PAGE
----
Surface acoustic wave enhanced electroanalytical sensors

Kaplan, Emrah (2015) Surface acoustic wave enhanced electroanalytical sensors. PhD thesis, University of Glasgow.

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In the last decade, miniaturised “lab-on-a-chip” (LOC) devices have attracted significant interest in academia and industry. LOC sensors for electrochemical analysis now commonly reach picomolar in sensitivities, using only microliter-sized samples. One of the major drawbacks of this platform is the diffusion layer that appears as a limiting factor for the sensitivity level. In this thesis, a new technique was developed to enhance the sensitivity of electroanalytical sensors by increasing the mass transfer in the medium. The final device design was to be used for early detection of cancer diseases which causes bleeding in the digestive system. The diagnostic device was proposed to give reliable and repeatable results by additional modifications on its design.
The sensitivity enhanced-sensor model was achieved by combining the surface acoustic wave (SAW) technology with the electroanalytical sensing platform. The technique was practically tested on a diagnostic device model and a biosensing platform.
A novel, substrate (TMB) based label-free Hb sensing method is developed and tested. Moreover, the technique was further developed by changing the sensing process. Instead of forming the sensitive layer on the electrodes it was localised on polystyrene wells by a rapid one-step process.
Results showed that the use of acoustic streaming, generated by SAW, increases the current flow and improves the sensitivity of amperometric sensors by a factor of 6 while only requiring microliter scale sample volumes. The heating and streaming induced by the SAW removes the small random contributions made by the natural convection and temperature variation which complicate the measurements. Therefore, the method offers stabilised conditions for more reliable and repeatable measurements.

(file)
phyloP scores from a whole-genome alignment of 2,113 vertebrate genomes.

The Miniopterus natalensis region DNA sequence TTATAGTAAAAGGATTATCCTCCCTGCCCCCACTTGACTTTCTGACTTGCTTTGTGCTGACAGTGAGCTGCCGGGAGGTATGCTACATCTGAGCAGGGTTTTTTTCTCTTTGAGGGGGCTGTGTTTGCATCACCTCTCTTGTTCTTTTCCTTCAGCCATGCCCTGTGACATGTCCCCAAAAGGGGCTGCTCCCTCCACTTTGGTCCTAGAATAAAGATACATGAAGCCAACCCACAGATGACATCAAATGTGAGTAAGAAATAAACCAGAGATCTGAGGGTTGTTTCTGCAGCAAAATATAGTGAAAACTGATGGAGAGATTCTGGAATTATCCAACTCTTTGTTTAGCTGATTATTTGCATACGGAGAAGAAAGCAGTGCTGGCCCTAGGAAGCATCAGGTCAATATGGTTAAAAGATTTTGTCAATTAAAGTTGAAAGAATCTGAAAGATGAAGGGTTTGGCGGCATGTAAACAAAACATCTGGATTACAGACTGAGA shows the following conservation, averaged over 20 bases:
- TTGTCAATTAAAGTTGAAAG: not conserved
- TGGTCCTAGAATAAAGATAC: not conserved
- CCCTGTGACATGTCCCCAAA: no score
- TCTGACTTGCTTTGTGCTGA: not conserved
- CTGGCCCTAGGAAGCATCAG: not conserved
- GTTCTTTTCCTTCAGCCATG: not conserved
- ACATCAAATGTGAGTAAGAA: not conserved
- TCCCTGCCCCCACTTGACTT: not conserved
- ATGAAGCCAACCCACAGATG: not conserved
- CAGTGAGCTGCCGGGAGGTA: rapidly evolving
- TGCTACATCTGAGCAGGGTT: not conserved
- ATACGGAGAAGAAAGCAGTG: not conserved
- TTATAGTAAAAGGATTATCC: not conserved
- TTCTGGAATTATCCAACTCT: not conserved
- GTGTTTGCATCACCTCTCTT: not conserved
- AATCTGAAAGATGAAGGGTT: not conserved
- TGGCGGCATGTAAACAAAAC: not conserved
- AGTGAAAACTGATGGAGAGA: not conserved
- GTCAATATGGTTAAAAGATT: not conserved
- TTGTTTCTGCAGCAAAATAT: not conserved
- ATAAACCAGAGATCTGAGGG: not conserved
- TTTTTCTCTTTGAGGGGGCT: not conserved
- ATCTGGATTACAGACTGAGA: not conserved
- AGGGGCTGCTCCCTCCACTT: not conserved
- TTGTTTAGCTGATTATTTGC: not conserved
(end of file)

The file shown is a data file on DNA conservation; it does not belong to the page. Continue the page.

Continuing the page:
The label-free detection technique proved to be giving relevant data, according to the hemoglobin concentration. It has fewer steps than ELISA and has only one antibody. Therefore, it is quick and the cross-reactivity of the second antibody is eliminated from the system. The additional modifications made on the technique decreased the time to prepare the sensing platform because the passivation steps (i.e., pegylation), prior to structuring a sensitive layer were ignored. This avoidance also increased the reliability and repeatability of the measurements.

Item Type: Thesis (PhD)
Qualification Level: Doctoral
Keywords: Surface Acoustic Wave, biosensor, electrochemistry, mass transport, Lab on a Chip.
Subjects: Q Science > Q Science (General)
T Technology > T Technology (General)
T Technology > TK Electrical engineering. Electronics Nuclear engineering
Colleges/Schools: College of Science and Engineering > School of Engineering > Biomedical Engineering
Supervisor's Name: Cooper, Prof. Jonathan
Date of Award: 2015
Depositing User: Mr. Emrah Kaplan
Unique ID: glathesis:2015-6557
Copyright: Copyright of this thesis is held by the author.
Date Deposited: 20 Jul 2015 09:10
Last Modified: 20 Jul 2018 11:09

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